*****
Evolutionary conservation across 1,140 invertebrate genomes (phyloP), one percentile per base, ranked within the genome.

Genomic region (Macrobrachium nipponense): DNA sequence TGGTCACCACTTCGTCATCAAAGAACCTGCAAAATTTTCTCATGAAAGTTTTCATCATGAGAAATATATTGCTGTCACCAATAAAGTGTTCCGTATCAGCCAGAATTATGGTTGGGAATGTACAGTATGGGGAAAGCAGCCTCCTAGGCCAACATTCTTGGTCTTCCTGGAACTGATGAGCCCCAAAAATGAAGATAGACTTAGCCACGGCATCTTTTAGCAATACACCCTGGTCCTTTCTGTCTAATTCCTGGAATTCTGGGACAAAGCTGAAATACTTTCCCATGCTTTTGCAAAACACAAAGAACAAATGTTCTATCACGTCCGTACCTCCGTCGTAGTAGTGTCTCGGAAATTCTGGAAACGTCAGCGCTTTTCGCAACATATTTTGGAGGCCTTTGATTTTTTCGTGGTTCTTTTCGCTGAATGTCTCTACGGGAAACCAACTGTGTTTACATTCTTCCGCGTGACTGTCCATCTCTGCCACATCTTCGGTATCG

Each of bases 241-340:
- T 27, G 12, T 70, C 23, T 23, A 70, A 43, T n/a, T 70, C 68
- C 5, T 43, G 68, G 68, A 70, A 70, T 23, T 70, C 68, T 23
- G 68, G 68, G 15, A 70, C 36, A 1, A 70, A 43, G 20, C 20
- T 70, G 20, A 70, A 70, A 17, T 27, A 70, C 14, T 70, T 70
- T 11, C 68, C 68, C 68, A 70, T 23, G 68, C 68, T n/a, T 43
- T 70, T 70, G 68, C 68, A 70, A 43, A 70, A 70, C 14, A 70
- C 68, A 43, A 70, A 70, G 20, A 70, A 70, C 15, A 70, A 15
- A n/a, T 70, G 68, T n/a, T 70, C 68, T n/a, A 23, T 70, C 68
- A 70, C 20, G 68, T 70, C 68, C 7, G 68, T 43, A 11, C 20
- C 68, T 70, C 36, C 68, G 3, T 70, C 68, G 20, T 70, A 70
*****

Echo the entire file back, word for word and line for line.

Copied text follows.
Evolutionary conservation across 1,140 invertebrate genomes (phyloP), one percentile per base, ranked within the genome.

Genomic region (Macrobrachium nipponense): DNA sequence TGGTCACCACTTCGTCATCAAAGAACCTGCAAAATTTTCTCATGAAAGTTTTCATCATGAGAAATATATTGCTGTCACCAATAAAGTGTTCCGTATCAGCCAGAATTATGGTTGGGAATGTACAGTATGGGGAAAGCAGCCTCCTAGGCCAACATTCTTGGTCTTCCTGGAACTGATGAGCCCCAAAAATGAAGATAGACTTAGCCACGGCATCTTTTAGCAATACACCCTGGTCCTTTCTGTCTAATTCCTGGAATTCTGGGACAAAGCTGAAATACTTTCCCATGCTTTTGCAAAACACAAAGAACAAATGTTCTATCACGTCCGTACCTCCGTCGTAGTAGTGTCTCGGAAATTCTGGAAACGTCAGCGCTTTTCGCAACATATTTTGGAGGCCTTTGATTTTTTCGTGGTTCTTTTCGCTGAATGTCTCTACGGGAAACCAACTGTGTTTACATTCTTCCGCGTGACTGTCCATCTCTGCCACATCTTCGGTATCG

Each of bases 241-340:
- T 27, G 12, T 70, C 23, T 23, A 70, A 43, T n/a, T 70, C 68
- C 5, T 43, G 68, G 68, A 70, A 70, T 23, T 70, C 68, T 23
- G 68, G 68, G 15, A 70, C 36, A 1, A 70, A 43, G 20, C 20
- T 70, G 20, A 70, A 70, A 17, T 27, A 70, C 14, T 70, T 70
- T 11, C 68, C 68, C 68, A 70, T 23, G 68, C 68, T n/a, T 43
- T 70, T 70, G 68, C 68, A 70, A 43, A 70, A 70, C 14, A 70
- C 68, A 43, A 70, A 70, G 20, A 70, A 70, C 15, A 70, A 15
- A n/a, T 70, G 68, T n/a, T 70, C 68, T n/a, A 23, T 70, C 68
- A 70, C 20, G 68, T 70, C 68, C 7, G 68, T 43, A 11, C 20
- C 68, T 70, C 36, C 68, G 3, T 70, C 68, G 20, T 70, A 70